Collections

  • Series |

    The Clinical Subject category is edited by Professor Jeffry Evans (Glasgow, UK) and Professor Stephen Chia (Vancouver, Canada). See below for the latest research from this subject category.

    Image: JUAN GAERTNER/SCIENCE PHOTO LIBRARY; KATERYNA KON/SCIENCE PHOTO LIBRARY
  • Series |

    With an ever-growing body of oncology research, BJC Reviews seek to summarise and condense that information into thought-provoking commentaries. They cover a broad remit of oncology research, from the cellular and molecular events that underpin tumorigenesis and disease progression, to existing and emerging therapeutics and clinical cancer management. Our recent review articles are presented for you in this evolving Collection; we hope you enjoy reading them.

    Image: David Becker/ The Image Bank / Getty Images Plus
  • Collection |

    Programmed cell death 1 receptor (PD-1) and its ligand programmed cell death ligand 1 (PD-L1) are immune checkpoint proteins found on the cell surface of T cells. Under physiological conditions their interaction results in T cell immune suppression, but cancer cells can hijack this pathway to escape immune detection. However, this can be reversed by blocking PD-1’s interaction with PD-L1. This has resulted in an intense research effort to investigate the underlying mechanisms and the clinical utility of inhibitors targeting these checkpoint proteins as therapeutic anticancer drugs. In this Collection we highlight a selection of recent papers focused on the cellular, molecular, diagnostic and clinical effects of these crucial proteins and their inhibitors.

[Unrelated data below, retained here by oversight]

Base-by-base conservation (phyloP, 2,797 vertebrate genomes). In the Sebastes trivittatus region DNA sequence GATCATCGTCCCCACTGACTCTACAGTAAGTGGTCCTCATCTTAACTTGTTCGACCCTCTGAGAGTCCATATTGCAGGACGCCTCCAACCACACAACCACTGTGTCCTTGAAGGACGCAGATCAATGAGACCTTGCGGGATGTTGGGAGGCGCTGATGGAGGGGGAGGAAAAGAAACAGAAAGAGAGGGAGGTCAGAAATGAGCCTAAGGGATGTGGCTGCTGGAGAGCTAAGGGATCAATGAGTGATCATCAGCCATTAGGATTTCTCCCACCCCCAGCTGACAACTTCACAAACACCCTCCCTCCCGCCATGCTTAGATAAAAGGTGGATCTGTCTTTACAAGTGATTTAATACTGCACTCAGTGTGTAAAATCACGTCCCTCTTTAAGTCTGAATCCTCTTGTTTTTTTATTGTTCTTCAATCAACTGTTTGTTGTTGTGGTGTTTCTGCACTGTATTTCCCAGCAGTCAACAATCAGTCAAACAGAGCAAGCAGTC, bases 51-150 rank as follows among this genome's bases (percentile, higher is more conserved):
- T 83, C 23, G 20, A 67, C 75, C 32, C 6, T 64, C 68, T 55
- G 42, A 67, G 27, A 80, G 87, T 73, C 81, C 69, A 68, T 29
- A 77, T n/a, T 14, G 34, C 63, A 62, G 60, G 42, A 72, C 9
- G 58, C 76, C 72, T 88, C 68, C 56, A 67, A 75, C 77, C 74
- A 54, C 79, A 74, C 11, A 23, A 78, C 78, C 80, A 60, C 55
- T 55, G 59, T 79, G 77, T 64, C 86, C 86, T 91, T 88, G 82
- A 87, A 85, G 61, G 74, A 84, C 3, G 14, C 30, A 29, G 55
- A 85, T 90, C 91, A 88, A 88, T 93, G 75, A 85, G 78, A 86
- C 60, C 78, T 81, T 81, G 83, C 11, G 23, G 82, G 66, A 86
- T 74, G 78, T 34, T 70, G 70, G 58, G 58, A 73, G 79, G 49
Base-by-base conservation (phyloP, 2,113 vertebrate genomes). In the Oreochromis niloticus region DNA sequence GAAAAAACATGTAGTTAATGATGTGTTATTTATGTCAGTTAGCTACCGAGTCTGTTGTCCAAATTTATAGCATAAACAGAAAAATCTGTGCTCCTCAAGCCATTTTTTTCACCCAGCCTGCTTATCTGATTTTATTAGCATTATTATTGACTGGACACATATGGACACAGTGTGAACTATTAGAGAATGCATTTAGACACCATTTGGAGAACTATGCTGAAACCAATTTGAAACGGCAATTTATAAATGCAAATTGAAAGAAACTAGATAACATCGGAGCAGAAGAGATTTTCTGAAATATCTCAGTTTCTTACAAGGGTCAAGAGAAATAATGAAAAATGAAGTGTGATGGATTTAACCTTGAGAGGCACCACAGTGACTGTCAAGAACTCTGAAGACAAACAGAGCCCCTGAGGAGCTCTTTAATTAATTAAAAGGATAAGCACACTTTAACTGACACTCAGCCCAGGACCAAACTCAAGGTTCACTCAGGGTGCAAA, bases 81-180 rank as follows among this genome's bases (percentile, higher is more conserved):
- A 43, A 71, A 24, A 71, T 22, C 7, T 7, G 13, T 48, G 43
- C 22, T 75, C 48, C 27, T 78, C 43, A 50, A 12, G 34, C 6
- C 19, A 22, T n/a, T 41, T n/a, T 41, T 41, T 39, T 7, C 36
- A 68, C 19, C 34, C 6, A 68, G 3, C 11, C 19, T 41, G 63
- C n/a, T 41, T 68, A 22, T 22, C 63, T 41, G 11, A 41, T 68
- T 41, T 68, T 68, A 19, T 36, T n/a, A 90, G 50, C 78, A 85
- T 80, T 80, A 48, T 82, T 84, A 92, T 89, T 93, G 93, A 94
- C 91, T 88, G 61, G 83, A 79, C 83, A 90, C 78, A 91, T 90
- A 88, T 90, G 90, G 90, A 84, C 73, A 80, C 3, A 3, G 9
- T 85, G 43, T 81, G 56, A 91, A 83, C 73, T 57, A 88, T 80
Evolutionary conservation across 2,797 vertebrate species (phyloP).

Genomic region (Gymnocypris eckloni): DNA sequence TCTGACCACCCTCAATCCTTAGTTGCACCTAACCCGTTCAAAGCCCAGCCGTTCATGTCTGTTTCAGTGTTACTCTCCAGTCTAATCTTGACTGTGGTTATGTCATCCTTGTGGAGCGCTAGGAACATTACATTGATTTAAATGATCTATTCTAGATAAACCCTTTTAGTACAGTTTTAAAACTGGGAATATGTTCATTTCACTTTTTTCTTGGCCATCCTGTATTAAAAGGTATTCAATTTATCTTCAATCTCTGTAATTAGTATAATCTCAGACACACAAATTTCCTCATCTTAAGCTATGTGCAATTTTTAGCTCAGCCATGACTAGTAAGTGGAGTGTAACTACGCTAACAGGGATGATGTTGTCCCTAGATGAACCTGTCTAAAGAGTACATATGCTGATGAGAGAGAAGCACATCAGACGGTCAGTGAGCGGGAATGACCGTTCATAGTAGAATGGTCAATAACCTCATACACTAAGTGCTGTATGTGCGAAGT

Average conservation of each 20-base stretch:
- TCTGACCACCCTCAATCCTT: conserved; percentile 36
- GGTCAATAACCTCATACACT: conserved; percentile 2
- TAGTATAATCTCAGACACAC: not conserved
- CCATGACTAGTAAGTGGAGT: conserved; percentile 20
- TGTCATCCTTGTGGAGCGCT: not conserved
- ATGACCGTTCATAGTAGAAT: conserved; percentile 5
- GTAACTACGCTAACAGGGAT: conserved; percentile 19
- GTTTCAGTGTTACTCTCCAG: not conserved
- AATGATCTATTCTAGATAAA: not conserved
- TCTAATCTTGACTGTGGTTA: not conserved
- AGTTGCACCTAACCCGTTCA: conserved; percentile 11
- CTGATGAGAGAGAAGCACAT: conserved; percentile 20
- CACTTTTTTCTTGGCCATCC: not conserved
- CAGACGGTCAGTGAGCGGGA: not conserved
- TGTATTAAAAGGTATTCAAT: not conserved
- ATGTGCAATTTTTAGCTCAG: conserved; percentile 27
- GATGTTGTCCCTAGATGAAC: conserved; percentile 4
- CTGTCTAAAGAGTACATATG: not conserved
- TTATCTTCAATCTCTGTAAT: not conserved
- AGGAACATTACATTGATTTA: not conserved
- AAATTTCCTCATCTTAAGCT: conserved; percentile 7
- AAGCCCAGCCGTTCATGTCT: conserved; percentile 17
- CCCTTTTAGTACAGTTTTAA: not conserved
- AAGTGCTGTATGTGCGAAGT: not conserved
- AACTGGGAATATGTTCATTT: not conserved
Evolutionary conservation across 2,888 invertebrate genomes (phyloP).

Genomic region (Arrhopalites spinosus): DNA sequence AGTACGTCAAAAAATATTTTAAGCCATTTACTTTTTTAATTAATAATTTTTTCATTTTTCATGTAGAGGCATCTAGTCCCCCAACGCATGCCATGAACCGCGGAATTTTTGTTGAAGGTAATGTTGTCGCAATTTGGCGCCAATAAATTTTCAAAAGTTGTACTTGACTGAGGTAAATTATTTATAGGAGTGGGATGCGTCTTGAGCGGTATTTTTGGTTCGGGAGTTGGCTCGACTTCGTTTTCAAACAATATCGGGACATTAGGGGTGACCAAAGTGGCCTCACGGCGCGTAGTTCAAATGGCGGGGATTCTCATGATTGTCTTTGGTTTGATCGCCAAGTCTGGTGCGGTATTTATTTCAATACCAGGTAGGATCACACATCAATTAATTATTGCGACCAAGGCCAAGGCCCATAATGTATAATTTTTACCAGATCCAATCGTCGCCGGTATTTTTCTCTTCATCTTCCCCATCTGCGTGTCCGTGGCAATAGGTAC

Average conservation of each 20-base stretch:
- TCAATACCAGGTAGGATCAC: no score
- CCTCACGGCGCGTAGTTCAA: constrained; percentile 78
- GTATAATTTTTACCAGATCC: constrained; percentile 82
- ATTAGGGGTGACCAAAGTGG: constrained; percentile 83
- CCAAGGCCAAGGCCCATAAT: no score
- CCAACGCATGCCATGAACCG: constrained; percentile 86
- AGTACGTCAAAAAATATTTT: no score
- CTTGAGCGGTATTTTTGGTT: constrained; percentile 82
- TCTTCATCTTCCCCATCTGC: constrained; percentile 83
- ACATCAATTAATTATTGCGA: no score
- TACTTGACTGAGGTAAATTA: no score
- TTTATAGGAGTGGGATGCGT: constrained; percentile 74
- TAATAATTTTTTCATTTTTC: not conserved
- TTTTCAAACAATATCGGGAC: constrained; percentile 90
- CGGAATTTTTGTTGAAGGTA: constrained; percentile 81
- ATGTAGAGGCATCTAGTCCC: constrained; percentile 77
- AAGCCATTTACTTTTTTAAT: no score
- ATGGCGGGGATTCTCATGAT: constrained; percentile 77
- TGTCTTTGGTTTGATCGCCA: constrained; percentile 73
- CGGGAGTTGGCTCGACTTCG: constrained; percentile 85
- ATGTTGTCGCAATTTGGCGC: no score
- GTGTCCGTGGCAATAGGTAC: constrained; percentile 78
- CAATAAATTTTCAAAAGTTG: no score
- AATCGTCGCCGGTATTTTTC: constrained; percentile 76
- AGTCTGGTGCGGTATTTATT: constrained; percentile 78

Image: Image taken from Sahin, I.H., Akce, M., Alese, O. et al. Br J Cancer 121, 809–818 (2019)
  • Collection |

    This Collection highlights the newest top-viewed content from BJC. Updated each month, we hope you enjoy reading this curated list of articles, which features content from across BJC’s six subject categories. BJC aims to serve as a forum for the sharing and discussion of developments in oncology, by publishing significant advances in translational and clinical cancer research, covering all aspects of cancer prevention, diagnosis, and treatment.

    Image: JUAN GAERTNER/SCIENCE PHOTO LIBRARY; KATERYNA KON/SCIENCE PHOTO LIBRARY
  • Collection |